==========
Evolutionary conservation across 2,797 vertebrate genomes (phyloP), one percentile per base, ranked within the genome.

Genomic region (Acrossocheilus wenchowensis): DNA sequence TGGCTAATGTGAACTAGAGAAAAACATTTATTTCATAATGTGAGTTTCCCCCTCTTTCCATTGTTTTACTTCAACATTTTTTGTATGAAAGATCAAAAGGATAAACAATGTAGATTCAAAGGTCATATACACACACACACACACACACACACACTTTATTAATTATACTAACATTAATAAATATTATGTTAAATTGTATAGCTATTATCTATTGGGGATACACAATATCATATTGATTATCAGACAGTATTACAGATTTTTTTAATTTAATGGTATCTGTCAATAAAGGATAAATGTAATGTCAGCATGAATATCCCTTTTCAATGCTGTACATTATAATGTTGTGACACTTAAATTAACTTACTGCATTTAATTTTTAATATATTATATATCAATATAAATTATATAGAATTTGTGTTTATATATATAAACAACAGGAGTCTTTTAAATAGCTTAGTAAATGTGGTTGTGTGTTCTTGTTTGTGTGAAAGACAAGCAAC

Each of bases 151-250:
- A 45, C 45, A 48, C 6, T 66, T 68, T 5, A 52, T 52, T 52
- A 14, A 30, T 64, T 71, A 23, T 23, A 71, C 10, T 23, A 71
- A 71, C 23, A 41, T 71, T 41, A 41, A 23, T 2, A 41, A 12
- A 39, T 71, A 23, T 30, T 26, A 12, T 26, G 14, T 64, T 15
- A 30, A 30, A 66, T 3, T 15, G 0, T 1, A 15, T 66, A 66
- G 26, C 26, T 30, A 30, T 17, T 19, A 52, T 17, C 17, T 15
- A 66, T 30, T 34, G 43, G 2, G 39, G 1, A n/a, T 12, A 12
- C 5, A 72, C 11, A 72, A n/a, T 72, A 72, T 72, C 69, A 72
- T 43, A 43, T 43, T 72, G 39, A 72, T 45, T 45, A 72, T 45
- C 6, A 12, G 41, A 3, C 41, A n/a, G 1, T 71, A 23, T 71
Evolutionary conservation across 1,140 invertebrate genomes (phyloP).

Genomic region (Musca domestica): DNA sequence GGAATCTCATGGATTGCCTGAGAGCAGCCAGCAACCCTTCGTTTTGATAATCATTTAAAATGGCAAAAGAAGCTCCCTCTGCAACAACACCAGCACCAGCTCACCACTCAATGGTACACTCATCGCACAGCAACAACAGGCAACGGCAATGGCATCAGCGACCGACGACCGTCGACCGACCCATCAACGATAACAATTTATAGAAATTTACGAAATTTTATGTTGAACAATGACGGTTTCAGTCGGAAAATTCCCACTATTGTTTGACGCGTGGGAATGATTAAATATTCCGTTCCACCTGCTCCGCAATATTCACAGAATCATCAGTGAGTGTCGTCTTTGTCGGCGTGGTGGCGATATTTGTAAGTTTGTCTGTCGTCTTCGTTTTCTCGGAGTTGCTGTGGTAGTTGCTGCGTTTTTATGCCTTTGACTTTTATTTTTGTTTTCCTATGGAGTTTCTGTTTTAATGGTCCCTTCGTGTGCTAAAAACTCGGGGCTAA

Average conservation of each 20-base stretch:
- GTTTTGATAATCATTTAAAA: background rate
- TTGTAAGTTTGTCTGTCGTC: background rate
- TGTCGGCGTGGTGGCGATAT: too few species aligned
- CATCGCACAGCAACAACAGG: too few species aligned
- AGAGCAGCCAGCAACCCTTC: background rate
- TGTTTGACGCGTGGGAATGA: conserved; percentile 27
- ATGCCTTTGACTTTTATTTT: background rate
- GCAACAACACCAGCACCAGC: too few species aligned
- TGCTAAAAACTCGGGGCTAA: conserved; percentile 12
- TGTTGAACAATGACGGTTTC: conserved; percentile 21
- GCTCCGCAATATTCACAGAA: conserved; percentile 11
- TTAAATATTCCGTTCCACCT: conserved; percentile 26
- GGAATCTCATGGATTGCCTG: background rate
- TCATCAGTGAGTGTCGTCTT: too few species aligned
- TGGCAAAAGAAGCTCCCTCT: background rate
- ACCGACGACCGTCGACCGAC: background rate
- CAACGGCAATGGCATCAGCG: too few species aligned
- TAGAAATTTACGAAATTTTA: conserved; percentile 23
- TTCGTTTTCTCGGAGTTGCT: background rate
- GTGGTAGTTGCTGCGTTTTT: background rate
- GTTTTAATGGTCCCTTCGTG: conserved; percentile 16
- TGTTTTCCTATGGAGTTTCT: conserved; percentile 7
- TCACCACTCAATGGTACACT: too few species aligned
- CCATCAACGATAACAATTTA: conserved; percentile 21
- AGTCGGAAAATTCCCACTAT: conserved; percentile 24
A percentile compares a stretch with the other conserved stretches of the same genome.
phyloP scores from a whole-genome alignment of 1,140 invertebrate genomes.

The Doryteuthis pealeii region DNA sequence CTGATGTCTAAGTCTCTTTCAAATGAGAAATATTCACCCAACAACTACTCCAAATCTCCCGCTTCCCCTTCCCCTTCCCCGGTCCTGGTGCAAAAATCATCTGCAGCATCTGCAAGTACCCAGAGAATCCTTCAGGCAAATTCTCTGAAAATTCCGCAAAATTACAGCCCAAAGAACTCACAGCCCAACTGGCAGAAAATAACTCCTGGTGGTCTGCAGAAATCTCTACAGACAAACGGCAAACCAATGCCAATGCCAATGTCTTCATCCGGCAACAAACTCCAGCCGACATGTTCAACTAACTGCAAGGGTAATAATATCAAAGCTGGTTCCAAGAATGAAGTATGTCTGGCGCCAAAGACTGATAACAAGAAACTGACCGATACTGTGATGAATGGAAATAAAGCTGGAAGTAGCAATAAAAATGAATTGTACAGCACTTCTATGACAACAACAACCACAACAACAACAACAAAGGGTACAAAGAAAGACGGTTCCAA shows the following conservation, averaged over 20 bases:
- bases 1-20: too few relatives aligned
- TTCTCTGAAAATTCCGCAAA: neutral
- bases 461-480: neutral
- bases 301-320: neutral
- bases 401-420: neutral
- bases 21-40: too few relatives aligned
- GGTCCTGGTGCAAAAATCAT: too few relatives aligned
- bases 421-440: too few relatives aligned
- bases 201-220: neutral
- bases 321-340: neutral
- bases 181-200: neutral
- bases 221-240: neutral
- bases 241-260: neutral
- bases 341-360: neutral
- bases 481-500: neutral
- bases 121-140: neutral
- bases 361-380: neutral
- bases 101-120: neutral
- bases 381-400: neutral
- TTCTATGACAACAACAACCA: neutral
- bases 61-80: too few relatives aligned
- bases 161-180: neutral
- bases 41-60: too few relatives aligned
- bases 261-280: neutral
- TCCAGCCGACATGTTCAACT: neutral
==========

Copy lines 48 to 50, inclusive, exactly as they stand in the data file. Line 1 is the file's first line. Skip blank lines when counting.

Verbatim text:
- bases 301-320: neutral
- bases 401-420: neutral
- bases 21-40: too few relatives aligned